ChatGPT has taken the world by storm since OpenAI launched the chatbot in November 2022. Its impact is being felt by schools and universities, workplaces and in law. Legal experts share the possibilities and pitfalls of this new super tool.
University of New South Wales Professor Cath Ellis described it as a chat bot interface using generative artificial intelligence (AI).
“Basically, how it works to the layperson is you can ask it a question, or you can ask it to write something, and it will have a good go at doing it for you,” said Ellis.
Some of the things people have asked it to do include writing a song in the style of Nick Cave (the legendary musician was not impressed), writing a cover letter, a recipe or even a will.
It has been reported ChatGPT can pass the US medical licensing exam and more recently, the Bar exam. Ellis explained, “While it won’t pass with flying colours, the fact that it can pass the Bar exam to a passable standard should be of concern”.
She described the situation as somewhat of a double-edged sword. While it threatens assessments such as the US Bar exam, it also offers a tool that could make searching through case law cheaper, more efficient, and comprehensive.
“On the one hand, it can already do things we need future legal professionals to be able to do, but on the other hand, we need them to graduate knowing how to use these tools and how to put them to work effectively,” she said.
NSW and Queensland have banned the use of ChatGPT in public schools; however, universities have yet to make a clear policy. How it will affect law students remains to be seen.
“I think it’s inevitable that the way we currently assess students is going to have to change. It’s probably also going to prompt some curriculum changes,” said Ellis.
“But let’s not go down the rabbit hole of getting into a full arms race with our students.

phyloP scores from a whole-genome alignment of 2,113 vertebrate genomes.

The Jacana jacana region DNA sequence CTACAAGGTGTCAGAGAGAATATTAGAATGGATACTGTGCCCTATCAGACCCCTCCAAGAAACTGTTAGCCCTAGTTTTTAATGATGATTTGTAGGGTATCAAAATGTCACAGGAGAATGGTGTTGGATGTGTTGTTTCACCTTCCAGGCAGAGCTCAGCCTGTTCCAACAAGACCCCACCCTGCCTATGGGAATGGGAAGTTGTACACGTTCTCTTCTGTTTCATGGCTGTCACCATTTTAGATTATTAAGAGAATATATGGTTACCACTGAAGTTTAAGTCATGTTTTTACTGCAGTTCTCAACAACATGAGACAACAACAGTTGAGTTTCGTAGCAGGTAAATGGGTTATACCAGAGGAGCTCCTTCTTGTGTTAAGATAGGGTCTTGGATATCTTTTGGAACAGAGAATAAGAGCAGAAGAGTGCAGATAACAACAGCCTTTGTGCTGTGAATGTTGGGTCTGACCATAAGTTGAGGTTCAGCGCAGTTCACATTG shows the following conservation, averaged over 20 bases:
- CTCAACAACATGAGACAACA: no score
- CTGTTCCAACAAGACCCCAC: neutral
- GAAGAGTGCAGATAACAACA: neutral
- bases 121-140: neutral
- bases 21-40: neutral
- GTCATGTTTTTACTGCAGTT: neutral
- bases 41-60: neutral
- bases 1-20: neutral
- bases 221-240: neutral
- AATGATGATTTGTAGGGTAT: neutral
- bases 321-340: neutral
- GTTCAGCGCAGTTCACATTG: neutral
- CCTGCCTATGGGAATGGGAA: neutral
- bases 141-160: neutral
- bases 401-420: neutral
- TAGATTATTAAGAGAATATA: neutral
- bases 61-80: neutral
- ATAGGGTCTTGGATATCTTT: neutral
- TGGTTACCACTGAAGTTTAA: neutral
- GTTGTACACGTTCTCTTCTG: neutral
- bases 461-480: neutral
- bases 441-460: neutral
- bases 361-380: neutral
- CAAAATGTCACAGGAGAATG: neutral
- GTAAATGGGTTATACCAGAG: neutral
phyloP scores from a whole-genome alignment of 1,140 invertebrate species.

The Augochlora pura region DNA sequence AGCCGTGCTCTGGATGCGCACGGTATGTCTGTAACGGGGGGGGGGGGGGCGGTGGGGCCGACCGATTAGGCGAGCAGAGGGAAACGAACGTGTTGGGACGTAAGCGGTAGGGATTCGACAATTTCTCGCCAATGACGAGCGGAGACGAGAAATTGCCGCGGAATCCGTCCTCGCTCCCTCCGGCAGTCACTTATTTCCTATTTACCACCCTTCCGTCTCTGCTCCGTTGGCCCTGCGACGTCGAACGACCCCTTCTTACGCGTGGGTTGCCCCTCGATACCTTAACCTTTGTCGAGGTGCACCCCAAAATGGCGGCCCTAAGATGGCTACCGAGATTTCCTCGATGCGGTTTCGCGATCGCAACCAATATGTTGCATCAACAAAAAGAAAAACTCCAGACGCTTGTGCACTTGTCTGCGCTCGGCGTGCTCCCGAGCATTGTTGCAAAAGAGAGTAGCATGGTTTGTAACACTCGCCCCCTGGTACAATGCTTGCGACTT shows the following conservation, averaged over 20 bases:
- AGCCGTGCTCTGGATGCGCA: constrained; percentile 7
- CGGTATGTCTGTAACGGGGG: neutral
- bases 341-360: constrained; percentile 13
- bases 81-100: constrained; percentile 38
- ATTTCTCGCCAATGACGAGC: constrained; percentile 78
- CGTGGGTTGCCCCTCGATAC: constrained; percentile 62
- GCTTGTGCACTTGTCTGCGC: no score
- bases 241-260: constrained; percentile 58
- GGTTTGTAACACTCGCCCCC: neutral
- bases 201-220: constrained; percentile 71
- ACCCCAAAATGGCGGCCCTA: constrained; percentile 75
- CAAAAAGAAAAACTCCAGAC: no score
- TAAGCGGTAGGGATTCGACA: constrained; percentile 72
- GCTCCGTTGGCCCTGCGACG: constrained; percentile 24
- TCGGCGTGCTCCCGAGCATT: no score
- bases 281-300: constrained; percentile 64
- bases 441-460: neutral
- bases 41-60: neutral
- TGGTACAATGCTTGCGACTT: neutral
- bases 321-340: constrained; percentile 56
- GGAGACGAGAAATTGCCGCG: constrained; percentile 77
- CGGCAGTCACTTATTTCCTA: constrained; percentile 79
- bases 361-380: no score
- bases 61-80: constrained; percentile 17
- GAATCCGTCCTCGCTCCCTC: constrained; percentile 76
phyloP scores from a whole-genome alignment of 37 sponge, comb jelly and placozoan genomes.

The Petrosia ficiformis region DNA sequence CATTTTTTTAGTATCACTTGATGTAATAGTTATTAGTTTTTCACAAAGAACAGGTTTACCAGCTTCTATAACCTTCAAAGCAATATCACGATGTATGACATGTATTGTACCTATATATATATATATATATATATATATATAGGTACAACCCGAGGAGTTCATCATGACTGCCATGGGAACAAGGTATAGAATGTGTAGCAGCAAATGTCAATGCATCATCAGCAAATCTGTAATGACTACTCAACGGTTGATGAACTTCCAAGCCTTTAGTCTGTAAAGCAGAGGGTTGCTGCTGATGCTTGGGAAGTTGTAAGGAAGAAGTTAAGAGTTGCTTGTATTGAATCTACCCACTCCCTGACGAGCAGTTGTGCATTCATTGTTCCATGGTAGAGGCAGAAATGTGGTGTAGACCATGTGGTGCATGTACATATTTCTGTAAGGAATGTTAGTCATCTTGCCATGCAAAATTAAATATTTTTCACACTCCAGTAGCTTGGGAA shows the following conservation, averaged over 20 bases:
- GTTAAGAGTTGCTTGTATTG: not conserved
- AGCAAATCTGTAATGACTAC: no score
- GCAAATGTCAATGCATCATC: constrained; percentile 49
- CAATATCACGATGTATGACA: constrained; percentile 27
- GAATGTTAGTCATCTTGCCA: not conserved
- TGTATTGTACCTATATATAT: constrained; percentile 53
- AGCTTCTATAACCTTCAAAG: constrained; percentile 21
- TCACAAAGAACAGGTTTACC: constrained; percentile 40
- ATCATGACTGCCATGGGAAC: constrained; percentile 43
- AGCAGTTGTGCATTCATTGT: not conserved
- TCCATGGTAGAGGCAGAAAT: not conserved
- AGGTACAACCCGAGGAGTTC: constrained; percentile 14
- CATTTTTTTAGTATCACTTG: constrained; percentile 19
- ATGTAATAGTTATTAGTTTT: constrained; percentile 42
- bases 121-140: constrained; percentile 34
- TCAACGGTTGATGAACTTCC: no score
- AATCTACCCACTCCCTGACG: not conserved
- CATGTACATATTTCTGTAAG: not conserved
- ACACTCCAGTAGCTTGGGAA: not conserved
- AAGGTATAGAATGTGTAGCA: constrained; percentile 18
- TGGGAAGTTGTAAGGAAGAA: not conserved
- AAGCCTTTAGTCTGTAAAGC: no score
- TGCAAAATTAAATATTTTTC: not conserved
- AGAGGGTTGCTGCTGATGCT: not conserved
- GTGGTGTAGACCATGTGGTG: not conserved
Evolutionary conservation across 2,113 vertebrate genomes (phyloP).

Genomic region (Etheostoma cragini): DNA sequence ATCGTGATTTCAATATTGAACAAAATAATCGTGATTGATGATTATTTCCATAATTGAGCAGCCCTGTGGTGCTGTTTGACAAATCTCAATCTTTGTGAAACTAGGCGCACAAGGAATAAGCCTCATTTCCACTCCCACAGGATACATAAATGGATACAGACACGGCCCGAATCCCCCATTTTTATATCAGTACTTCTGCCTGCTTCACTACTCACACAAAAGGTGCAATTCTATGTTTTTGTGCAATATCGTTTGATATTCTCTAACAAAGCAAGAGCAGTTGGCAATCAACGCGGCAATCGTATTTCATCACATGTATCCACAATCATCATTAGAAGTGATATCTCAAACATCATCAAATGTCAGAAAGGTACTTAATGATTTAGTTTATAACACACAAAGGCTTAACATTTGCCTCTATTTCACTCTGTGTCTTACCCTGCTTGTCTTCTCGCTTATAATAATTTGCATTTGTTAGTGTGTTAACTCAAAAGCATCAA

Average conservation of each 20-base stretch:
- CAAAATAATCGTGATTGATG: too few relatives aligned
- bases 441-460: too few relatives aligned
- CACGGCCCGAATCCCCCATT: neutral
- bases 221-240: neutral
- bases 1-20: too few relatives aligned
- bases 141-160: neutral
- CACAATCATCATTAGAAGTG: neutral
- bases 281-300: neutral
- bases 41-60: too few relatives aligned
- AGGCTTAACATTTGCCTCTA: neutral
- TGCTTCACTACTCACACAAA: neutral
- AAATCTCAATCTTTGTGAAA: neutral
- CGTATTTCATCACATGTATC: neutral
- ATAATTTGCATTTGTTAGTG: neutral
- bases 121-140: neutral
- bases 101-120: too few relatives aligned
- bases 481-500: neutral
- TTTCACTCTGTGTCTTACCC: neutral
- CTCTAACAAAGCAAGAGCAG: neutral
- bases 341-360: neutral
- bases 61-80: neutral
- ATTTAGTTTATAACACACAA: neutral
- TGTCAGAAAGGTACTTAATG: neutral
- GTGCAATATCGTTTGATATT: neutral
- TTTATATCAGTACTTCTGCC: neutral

“We need to focus instead on the fact that the learning isn’t happening. How can we stop, reset, and recalibrate what we’re doing?”
Matthew Golab, Director of Legal Informatics and research and development at Gilbert + Tobin, said that in its current form ChatGPT is not appropriate for big law and high precision.
“ChatGPT is still in its infancy. From a legal perspective, these are general purpose tools and there are well known flaws where generative AI can completely fabricate and manufacture evidence,” said Golab.
He explained there are two aspects lawyers need to be across when it comes to these tools.
First is the provision of advice for clients in specialist areas of technology law and helping them navigate the systems. Second is the various legal functions within the firm that could utilise AI, such as the review of documents, drafting or negotiating contracts.
“These types of generative tools could do an amazing job in being able to summarise, in very plain language, complex things,” he said.
Golab imagined a future scenario where AustLII, a database of Australian legislation and judgments, utilised AI technology.
“It would be amazing if you could really simplify very complex regulatory and legislative questions and answers,” he said.
“Obviously AustLII has commercial arrangements with legal publishers so you can’t harvest and do things with that data but there is an amazing potential in generative AI when it comes to textual things.”
Golab explains we are long way off from being able to use machines to comprehend legal text without human training.
“For example, you can perfect a system for one type of contract or very similar contracts, but it gets very complicated when you try to use those systems for just any contract out there,” he says.
“It’s only effective if the system is able to comprehend it and in terms of unsupervised learning, we’re a long way off.”
Some of the negatives of ChatGPT is that it has only been trained on material prior to 2021 and it doesn’t cite its sources. Ellis highlighted another issue to be the way in which it was trained.
“Chat GPT was trained on billions of parameters. To give you a sense of how big that is, the whole of Wikipedia only makes up three per cent of what it was trained on,” said Ellis.
“It’s ingested an internet’s worth of data and the internet can be a pretty toxic place.
“In its trial mode, ChatGPT had a habit of blurting out toxic, racist, and sexist responses. To teach it not to do that, they employed humans who had to look at these responses and tag it as toxic.”
Recently, it came out that OpenAI outsourced some of this labour to people in Kenya and paid them less than $2 an hour.
“This isn’t just some kind of neutral, damage-free zone. There is human harm in the training of these bots,” said Ellis.
When asked if AI technology will one day replace humans, Ellis said, “There are certain things that humans will always be better at – moral and ethical judgment, creativity, imagination and innovation”.
“AI tools can only predict and do what they have been trained to do,” said Ellis.
“One of the great paradoxes is that these tools are actually improving and increasing the value of what only humans can do.”